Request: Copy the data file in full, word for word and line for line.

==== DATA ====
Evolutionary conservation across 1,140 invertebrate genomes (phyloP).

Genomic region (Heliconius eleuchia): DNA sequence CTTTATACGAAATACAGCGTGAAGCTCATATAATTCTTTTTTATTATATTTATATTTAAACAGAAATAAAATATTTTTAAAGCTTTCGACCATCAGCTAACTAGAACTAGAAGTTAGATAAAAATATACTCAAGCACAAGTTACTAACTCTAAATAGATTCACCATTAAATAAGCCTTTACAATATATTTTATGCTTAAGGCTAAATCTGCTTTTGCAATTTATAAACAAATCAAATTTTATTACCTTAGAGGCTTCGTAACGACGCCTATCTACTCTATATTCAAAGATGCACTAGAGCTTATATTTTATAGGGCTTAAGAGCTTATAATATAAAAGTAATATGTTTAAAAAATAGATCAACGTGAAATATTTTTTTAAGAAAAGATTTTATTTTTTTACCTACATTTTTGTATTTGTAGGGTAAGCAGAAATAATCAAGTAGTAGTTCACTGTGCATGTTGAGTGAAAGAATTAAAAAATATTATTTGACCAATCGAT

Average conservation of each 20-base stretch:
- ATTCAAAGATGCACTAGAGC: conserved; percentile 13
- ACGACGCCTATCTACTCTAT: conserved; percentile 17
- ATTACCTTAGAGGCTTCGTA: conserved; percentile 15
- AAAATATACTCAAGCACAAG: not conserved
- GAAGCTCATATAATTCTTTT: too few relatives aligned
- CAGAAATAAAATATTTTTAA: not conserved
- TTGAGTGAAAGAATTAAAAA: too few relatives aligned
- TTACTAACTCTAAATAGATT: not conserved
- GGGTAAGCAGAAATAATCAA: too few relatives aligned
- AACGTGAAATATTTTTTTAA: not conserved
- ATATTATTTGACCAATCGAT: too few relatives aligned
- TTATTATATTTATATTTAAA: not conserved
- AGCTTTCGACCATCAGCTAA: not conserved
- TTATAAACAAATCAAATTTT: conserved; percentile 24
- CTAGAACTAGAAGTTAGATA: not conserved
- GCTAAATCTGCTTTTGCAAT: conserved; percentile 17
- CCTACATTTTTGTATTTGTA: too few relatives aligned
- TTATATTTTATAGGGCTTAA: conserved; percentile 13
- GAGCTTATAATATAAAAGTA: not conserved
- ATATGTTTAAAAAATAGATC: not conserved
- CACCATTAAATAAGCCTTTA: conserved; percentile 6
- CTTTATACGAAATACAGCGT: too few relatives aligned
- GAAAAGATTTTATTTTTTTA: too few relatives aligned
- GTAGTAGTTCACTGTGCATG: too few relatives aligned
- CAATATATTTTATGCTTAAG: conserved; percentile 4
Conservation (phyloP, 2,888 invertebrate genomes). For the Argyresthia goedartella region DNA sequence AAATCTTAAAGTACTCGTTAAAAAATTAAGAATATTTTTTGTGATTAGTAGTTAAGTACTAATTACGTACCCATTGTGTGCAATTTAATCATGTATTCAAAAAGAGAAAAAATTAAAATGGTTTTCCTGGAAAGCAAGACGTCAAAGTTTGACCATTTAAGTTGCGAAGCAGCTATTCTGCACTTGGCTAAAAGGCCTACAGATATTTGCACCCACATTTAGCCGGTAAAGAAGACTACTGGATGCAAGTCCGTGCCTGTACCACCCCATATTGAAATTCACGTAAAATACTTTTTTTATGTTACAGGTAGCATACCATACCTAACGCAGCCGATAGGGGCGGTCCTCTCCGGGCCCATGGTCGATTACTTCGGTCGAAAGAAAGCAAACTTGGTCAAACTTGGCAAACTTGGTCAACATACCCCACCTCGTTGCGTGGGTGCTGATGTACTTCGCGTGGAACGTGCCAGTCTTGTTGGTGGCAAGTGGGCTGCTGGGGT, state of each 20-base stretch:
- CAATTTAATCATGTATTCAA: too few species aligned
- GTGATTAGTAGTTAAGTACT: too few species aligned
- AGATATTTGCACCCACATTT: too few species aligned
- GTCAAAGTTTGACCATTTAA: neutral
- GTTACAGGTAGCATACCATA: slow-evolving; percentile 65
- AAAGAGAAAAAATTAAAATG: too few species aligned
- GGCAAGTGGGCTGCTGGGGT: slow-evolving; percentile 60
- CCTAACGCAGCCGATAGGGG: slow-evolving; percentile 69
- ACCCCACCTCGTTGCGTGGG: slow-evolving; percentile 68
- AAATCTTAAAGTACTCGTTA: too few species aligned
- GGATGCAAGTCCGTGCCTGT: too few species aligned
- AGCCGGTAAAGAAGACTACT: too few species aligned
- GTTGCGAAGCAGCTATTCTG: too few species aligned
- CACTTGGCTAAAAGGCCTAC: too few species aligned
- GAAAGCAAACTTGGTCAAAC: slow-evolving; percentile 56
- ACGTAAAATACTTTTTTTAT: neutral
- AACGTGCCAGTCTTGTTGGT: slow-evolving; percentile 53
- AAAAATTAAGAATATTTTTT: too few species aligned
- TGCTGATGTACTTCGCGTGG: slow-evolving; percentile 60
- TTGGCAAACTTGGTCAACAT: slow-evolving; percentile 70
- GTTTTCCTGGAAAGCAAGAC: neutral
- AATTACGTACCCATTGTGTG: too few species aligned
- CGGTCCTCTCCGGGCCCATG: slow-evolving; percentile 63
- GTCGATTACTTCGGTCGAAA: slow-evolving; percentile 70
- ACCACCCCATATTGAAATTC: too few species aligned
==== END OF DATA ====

Evolutionary conservation across 1,140 invertebrate genomes (phyloP).

Genomic region (Heliconius eleuchia): DNA sequence CTTTATACGAAATACAGCGTGAAGCTCATATAATTCTTTTTTATTATATTTATATTTAAACAGAAATAAAATATTTTTAAAGCTTTCGACCATCAGCTAACTAGAACTAGAAGTTAGATAAAAATATACTCAAGCACAAGTTACTAACTCTAAATAGATTCACCATTAAATAAGCCTTTACAATATATTTTATGCTTAAGGCTAAATCTGCTTTTGCAATTTATAAACAAATCAAATTTTATTACCTTAGAGGCTTCGTAACGACGCCTATCTACTCTATATTCAAAGATGCACTAGAGCTTATATTTTATAGGGCTTAAGAGCTTATAATATAAAAGTAATATGTTTAAAAAATAGATCAACGTGAAATATTTTTTTAAGAAAAGATTTTATTTTTTTACCTACATTTTTGTATTTGTAGGGTAAGCAGAAATAATCAAGTAGTAGTTCACTGTGCATGTTGAGTGAAAGAATTAAAAAATATTATTTGACCAATCGAT

Average conservation of each 20-base stretch:
- ATTCAAAGATGCACTAGAGC: conserved; percentile 13
- ACGACGCCTATCTACTCTAT: conserved; percentile 17
- ATTACCTTAGAGGCTTCGTA: conserved; percentile 15
- AAAATATACTCAAGCACAAG: not conserved
- GAAGCTCATATAATTCTTTT: too few relatives aligned
- CAGAAATAAAATATTTTTAA: not conserved
- TTGAGTGAAAGAATTAAAAA: too few relatives aligned
- TTACTAACTCTAAATAGATT: not conserved
- GGGTAAGCAGAAATAATCAA: too few relatives aligned
- AACGTGAAATATTTTTTTAA: not conserved
- ATATTATTTGACCAATCGAT: too few relatives aligned
- TTATTATATTTATATTTAAA: not conserved
- AGCTTTCGACCATCAGCTAA: not conserved
- TTATAAACAAATCAAATTTT: conserved; percentile 24
- CTAGAACTAGAAGTTAGATA: not conserved
- GCTAAATCTGCTTTTGCAAT: conserved; percentile 17
- CCTACATTTTTGTATTTGTA: too few relatives aligned
- TTATATTTTATAGGGCTTAA: conserved; percentile 13
- GAGCTTATAATATAAAAGTA: not conserved
- ATATGTTTAAAAAATAGATC: not conserved
- CACCATTAAATAAGCCTTTA: conserved; percentile 6
- CTTTATACGAAATACAGCGT: too few relatives aligned
- GAAAAGATTTTATTTTTTTA: too few relatives aligned
- GTAGTAGTTCACTGTGCATG: too few relatives aligned
- CAATATATTTTATGCTTAAG: conserved; percentile 4
Conservation (phyloP, 2,888 invertebrate genomes). For the Argyresthia goedartella region DNA sequence AAATCTTAAAGTACTCGTTAAAAAATTAAGAATATTTTTTGTGATTAGTAGTTAAGTACTAATTACGTACCCATTGTGTGCAATTTAATCATGTATTCAAAAAGAGAAAAAATTAAAATGGTTTTCCTGGAAAGCAAGACGTCAAAGTTTGACCATTTAAGTTGCGAAGCAGCTATTCTGCACTTGGCTAAAAGGCCTACAGATATTTGCACCCACATTTAGCCGGTAAAGAAGACTACTGGATGCAAGTCCGTGCCTGTACCACCCCATATTGAAATTCACGTAAAATACTTTTTTTATGTTACAGGTAGCATACCATACCTAACGCAGCCGATAGGGGCGGTCCTCTCCGGGCCCATGGTCGATTACTTCGGTCGAAAGAAAGCAAACTTGGTCAAACTTGGCAAACTTGGTCAACATACCCCACCTCGTTGCGTGGGTGCTGATGTACTTCGCGTGGAACGTGCCAGTCTTGTTGGTGGCAAGTGGGCTGCTGGGGT, state of each 20-base stretch:
- CAATTTAATCATGTATTCAA: too few species aligned
- GTGATTAGTAGTTAAGTACT: too few species aligned
- AGATATTTGCACCCACATTT: too few species aligned
- GTCAAAGTTTGACCATTTAA: neutral
- GTTACAGGTAGCATACCATA: slow-evolving; percentile 65
- AAAGAGAAAAAATTAAAATG: too few species aligned
- GGCAAGTGGGCTGCTGGGGT: slow-evolving; percentile 60
- CCTAACGCAGCCGATAGGGG: slow-evolving; percentile 69
- ACCCCACCTCGTTGCGTGGG: slow-evolving; percentile 68
- AAATCTTAAAGTACTCGTTA: too few species aligned
- GGATGCAAGTCCGTGCCTGT: too few species aligned
- AGCCGGTAAAGAAGACTACT: too few species aligned
- GTTGCGAAGCAGCTATTCTG: too few species aligned
- CACTTGGCTAAAAGGCCTAC: too few species aligned
- GAAAGCAAACTTGGTCAAAC: slow-evolving; percentile 56
- ACGTAAAATACTTTTTTTAT: neutral
- AACGTGCCAGTCTTGTTGGT: slow-evolving; percentile 53
- AAAAATTAAGAATATTTTTT: too few species aligned
- TGCTGATGTACTTCGCGTGG: slow-evolving; percentile 60
- TTGGCAAACTTGGTCAACAT: slow-evolving; percentile 70
- GTTTTCCTGGAAAGCAAGAC: neutral
- AATTACGTACCCATTGTGTG: too few species aligned
- CGGTCCTCTCCGGGCCCATG: slow-evolving; percentile 63
- GTCGATTACTTCGGTCGAAA: slow-evolving; percentile 70
- ACCACCCCATATTGAAATTC: too few species aligned